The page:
Graham appears as one of three hazing victims, and provided 80% of the video.
Graham did all but the airborne camera work, all editing, and wrote the music.
Chapter 1: Tactical Assessment
2300 10 JUL 90.
We’re cutting donuts through the froth of July, preparing to cross the Western Pacific and Indian Oceans into the North Arabian Sea to spin our egg-shaped wake and dump our egg shells overboard, and wait for the signal to commence hostilities against Iraq.
Welcome to the forward galley.
Grab a slice of pizza, on the house. All that action you hear on the flightdeck is the “Air Wing Tactical Assessment.” This is our next to last exercise off the coast of southern California, as the Navy assesses the battle readiness of CV-61, also known as the DANGER RANGER.
The United States Navy consists of commissioned officers, whose contracts require them to agree to return to active duty at any time in their lives, should they be called back; and of airman or seaman—some of whom are called petty officers—whose contracts last eight years: four active, four reserve (subject to being called back).
I serve Temporary Additional Duty (TAD) aboard the Danger Ranger. You see, with all the men squadrons bring aboard, we can double or triple the total number. So each squadron assigns men to assist ship’s company. Otherwise we would deluge them with more needs than they could handle.
At Naval Air Station Miramar I report to the Personnel department of Fighter Squadron One, also known as The World Famous Fighting Wolfpack.
For now, I got myself this relatively interesting assignment, to supervise the 24-hour fast-food operation near the front of the ship. We serve 6,000 meals a day. My shift runs Monday to Sunday inclusive, from oh-eight hundred (8:00 am) to twenty-hundred hours (8:00 pm).
In “VF-1 Admin/Pers” (how one answers the phone at Wolfpack) I’d work oh-seven-hundred to 19-thirty Monday to Sunday.
I lie in my rack up in 39-Man, a coop about six feet under catapult one (we have four cats aboard Danger Ranger). I hear turboprops on the flightdeck, and clomping boots of the chock-and-chain gang preparing to park “birds” as flight operations wind down. Called Blue Shirts, these ship’s company men move the jets around the flightdeck or in the hangar bay.
I can hear shipmates sitting at a card table in our lounge, under a TV bolted to a bulkhead. They’re bitching about being unable to touch toilet seats because of the nastiness of this vessel carrying The World Famous Fighting Wolfpack.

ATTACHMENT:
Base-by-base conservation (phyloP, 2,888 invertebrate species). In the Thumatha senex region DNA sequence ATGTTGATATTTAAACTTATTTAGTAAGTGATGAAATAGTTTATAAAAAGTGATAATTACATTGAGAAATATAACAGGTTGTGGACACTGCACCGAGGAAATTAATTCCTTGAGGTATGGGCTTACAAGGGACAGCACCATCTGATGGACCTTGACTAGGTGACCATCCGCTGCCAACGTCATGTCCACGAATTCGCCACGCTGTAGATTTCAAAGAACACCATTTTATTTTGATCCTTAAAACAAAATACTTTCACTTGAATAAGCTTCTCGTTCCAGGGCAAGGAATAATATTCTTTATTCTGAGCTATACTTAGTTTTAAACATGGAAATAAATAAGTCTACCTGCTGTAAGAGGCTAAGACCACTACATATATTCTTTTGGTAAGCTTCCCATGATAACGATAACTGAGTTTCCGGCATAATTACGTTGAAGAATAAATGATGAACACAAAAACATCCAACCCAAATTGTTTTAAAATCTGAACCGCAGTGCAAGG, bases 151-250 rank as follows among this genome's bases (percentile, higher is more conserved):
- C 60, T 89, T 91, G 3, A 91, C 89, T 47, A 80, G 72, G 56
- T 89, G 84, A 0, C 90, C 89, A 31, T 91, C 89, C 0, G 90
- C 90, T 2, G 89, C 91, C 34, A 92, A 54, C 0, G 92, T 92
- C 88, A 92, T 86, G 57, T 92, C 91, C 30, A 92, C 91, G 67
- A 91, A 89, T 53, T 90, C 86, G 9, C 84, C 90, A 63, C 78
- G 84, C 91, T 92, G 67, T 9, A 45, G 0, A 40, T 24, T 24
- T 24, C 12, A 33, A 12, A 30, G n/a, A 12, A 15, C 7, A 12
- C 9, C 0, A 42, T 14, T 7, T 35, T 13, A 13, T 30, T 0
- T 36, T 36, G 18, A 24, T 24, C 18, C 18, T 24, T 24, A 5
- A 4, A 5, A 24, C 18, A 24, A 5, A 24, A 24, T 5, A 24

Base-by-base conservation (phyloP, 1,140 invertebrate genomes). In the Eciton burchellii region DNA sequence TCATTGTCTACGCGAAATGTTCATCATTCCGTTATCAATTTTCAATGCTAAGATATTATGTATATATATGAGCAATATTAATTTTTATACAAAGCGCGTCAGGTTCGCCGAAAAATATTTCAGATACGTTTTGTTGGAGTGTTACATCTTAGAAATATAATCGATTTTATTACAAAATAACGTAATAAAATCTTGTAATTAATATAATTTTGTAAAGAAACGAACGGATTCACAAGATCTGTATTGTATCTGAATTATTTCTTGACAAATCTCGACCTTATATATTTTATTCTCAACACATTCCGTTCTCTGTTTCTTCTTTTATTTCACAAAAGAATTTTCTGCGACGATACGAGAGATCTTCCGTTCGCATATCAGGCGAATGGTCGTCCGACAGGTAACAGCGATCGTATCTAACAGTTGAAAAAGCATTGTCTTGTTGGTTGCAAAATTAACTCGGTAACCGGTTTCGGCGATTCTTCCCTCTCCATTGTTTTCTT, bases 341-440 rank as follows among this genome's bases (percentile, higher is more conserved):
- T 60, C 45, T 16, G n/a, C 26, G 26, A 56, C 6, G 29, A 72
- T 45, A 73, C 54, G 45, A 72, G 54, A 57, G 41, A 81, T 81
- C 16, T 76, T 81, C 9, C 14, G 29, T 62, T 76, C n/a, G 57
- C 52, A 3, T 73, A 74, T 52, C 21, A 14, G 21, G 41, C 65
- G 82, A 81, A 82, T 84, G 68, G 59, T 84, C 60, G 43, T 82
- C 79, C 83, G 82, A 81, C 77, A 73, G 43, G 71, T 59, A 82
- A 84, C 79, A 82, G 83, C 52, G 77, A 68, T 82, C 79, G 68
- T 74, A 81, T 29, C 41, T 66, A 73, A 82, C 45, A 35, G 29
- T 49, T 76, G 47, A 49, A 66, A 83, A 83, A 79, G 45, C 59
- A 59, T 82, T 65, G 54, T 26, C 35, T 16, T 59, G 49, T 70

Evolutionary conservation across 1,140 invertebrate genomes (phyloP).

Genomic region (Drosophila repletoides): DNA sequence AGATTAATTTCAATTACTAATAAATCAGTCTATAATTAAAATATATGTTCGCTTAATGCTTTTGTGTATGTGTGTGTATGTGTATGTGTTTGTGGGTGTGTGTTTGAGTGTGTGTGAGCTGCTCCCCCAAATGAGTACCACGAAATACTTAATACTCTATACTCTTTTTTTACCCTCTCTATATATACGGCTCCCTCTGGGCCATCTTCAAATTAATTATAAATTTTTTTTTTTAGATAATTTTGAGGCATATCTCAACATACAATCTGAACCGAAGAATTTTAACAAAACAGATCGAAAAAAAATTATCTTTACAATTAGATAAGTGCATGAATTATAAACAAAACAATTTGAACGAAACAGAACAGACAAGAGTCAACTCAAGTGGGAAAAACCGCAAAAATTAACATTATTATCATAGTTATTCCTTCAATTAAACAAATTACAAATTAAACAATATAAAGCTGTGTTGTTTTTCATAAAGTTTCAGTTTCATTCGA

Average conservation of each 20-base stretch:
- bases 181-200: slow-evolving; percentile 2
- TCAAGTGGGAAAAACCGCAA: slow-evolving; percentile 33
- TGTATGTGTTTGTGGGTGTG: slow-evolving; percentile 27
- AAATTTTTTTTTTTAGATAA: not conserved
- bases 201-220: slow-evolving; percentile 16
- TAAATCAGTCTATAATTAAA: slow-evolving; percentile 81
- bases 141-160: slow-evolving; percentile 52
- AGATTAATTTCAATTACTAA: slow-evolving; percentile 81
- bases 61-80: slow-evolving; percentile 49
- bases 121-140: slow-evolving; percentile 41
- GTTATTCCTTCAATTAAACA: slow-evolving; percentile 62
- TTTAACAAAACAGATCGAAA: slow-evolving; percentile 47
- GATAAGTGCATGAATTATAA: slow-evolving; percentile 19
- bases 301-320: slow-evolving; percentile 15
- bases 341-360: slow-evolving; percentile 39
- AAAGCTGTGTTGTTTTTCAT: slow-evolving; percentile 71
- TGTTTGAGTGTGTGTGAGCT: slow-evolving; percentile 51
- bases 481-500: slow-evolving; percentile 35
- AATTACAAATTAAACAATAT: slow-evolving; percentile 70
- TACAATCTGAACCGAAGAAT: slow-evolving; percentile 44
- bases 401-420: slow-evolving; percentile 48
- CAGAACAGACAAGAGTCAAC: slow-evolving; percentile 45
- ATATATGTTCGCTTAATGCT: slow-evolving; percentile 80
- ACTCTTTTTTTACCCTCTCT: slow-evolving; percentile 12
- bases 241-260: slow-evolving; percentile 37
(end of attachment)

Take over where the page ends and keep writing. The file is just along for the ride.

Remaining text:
More guys filter in across the dim red-lit coop to slide into racks like mine: triple-stacked, sheet-metal beds, each featuring a two-inch thick foam mattress. I have one of six stand-up lockers that hold, say, six hangers each. The lockers are stacked against a bulkhead between two sets of racks, all bolted together as a unit with a narrow aisle between. If you are smart and aggressive, when you first come aboard you will stash a chair there. Sheets are white. Curtains, blue. The walls are pale yellow from decades of cigarette smoke.
I’m better off on top because I can sit up in my rack. But there is a nasty girder about five inches above my head. I learned not to heave out and trice up too fast at the zero six hundred reveille call, because the rack-light mounted on it centers right between my eyes. If I don’t tuck my chin into my chest, I’ll hit my forehead against the rack-light’s knife-edge housing. You could think a guy would only do that once. But they are just like knee knockers (those raised, egg-shaped doorways cut in the ship’s frame with a thin iron lip at shin level): get complacent and you will get nailed. That’s a Navy rule to live by.
I stow my boots atop my locker, near my head, against the bulkhead at this end of our aisle. This wall separates us from a coop of ship’s Radio technicians. They seldom wander over to our side, but sometimes some of us go over there: They have a bigger TV lounge. They even have couches.
As I stare from my pillow under my neon light, I enjoy the charged view of electrical cables bundled overhead feeding power to the entire forward area of the 03 level above the forecastle.
There are places to sleep which are worse than six feet under a catapult.
Try the 81-Man, a berthing coop situated beneath the arresting cables stretched across the aft end of the flightdeck. Incoming jets hang down their tail-hooks to slide across the deck trying to snag one of three thick iron wires.
If it misses all three, the pilot flies around again. Last thing he does before landing is throttle up in case it turns out whoa, he’s taking off! As long as he doesn’t aim too low he can repeat the exercise until he snags his tail on a wire, or runs out of gas and diverts to a nearby land mass; or if we’re too far out, the Air Boss calls RIG THE BARRICADE.